Kid Abolitionists Read 1,000 Books

I have two fairly normal, grade school-age American kids. They like Legos, comic books, candy, screens, The Dollar Store, terrorizing each other, and avoiding all manner of hard or boring work. They daily need reminders to be polite, generous, grateful, and diligent.

They have kind of a weird mom. One who spends her summer trying to sneak into their Red, White and Blue childhood colorful, abstract concepts like justice, abolitionist, commitment, overcoming obstacles, compassion, slavery, bystander, educational equality. At the same time I worry that both my kids will end up in therapy because they haven’t yet been to Disneyland.

Can you feel my angst?

My friend Heidi and I lead book clubs for kids and moms during the summer in which we attempt to impart these lofty ideas to five-to-ten year-olds.

Juliette

We are educators and enjoy the challenge of making the abstract concrete and empowering children to learn and impact their world. This is what teachers do. Likewise, we ourselves never want to stop learning and impacting our world!

heidi

At the beginning of the summer, Heidi and I met and discussed how to help our book club kids’ hearts and heads get smarter and do something to help raise awareness about modern day slavery and funds for International Justice Mission.

The book we read with the boys this summer was “Snow Treasure” by Marie McSwigan.

Snow Treasure

In this story, children in Norway during WWII secretly transported over 1,000 bricks of gold bullion on their sleds past Nazi soldiers to a hidden ship ready to embark for America. It took the cooperation and teamwork of the entire village to ensure that the gold made it safely to America, away from the Nazis’ knowledge and hands. The book was full of Big Ideas like teamwork, bravery, commitment, perseverance, creativity, and sneakiness.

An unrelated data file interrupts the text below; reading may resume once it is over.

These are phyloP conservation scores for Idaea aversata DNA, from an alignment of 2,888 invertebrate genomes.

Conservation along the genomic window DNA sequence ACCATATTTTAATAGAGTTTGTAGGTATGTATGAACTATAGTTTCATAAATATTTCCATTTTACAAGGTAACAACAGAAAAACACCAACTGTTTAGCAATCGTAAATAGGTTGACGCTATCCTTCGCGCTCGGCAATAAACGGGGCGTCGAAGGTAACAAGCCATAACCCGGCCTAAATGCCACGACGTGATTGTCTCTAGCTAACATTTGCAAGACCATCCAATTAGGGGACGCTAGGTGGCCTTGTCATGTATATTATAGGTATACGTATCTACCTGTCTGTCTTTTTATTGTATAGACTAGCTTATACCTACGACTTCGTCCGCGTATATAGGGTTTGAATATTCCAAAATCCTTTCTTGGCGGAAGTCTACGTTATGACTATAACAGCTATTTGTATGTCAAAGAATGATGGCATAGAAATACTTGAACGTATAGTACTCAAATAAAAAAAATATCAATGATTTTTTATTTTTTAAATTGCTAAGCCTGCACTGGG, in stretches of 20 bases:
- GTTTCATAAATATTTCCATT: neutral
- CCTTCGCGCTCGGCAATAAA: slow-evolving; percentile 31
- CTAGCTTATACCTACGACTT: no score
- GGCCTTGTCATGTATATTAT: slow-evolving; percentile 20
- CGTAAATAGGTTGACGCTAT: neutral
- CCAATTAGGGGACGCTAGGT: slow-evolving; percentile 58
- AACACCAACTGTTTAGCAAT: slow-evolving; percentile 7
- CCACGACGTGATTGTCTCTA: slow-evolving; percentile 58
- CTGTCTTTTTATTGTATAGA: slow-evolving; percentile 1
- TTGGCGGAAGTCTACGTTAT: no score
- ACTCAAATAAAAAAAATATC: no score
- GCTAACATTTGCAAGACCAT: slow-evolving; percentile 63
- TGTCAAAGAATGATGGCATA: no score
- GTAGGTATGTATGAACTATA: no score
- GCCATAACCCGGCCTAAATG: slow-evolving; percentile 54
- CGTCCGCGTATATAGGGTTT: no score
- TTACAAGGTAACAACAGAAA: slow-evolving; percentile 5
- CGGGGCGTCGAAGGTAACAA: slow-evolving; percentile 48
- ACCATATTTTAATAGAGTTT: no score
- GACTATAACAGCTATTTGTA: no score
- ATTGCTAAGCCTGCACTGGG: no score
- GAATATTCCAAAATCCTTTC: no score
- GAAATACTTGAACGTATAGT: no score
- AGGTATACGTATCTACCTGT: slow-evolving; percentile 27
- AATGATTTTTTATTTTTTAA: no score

In book club, we set a big goal: Reading 1,000 books together as families during the summer. Stacking up (figuratively) 1,000 bricks (of the literature type) required teamwork and effort. The idea was to raise awareness and challenge friends and family to support our fundraising campaign.

book poster

On the other side of the world, on Lake Volta in the African nation of Ghana, there are thousands of boys who are trapped in slavery in the fishing industry. Just this year IJM started its first rescue operations and is in the process of working with the government and local law enforcement to put an end to impunity for slave owners. Putting slave masters behind bars prevents the continuation of the slave trade on Lake Volta and shows that justice for the poor is possible.

Latest figures from the Global Slavery Index reveal that there are an estimated 36 million slaves in the world today – more than at any other time in history. IJM has operations and casework all over the world, but it is these boys in Ghana that our book club has chosen to learn about, pray for, and advocate for.

The abstract became concrete to me and my kids when we read about the first rescue operations on the Lake last March. This summer we retold the story at book club using Lego minifigures. We showed the book club kids the note signed by IJM’s Office of Investigations for our book club’s advocacy and support: “Your encouragement means the world to us and to those living in freedom because of you,” they told us.

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I love looking for and strengthening the connections between my little family and community and the wider world. A thousand gold bricks, a thousand books, a thousand dollars, a thousand prayers, a thousand slaves, a thousand ways a person, even a child, can make a difference.

1000 book challenge

On August 18th, I was a little worried we wouldn’t reach our goal – we were barely halfway to 1,000 books. I should have known that procrastination and fighting for justice are not mutually exclusive. By the end of August, we surpassed our goal of reading 1,000 books and surpassed our fundraising goal of $1,000.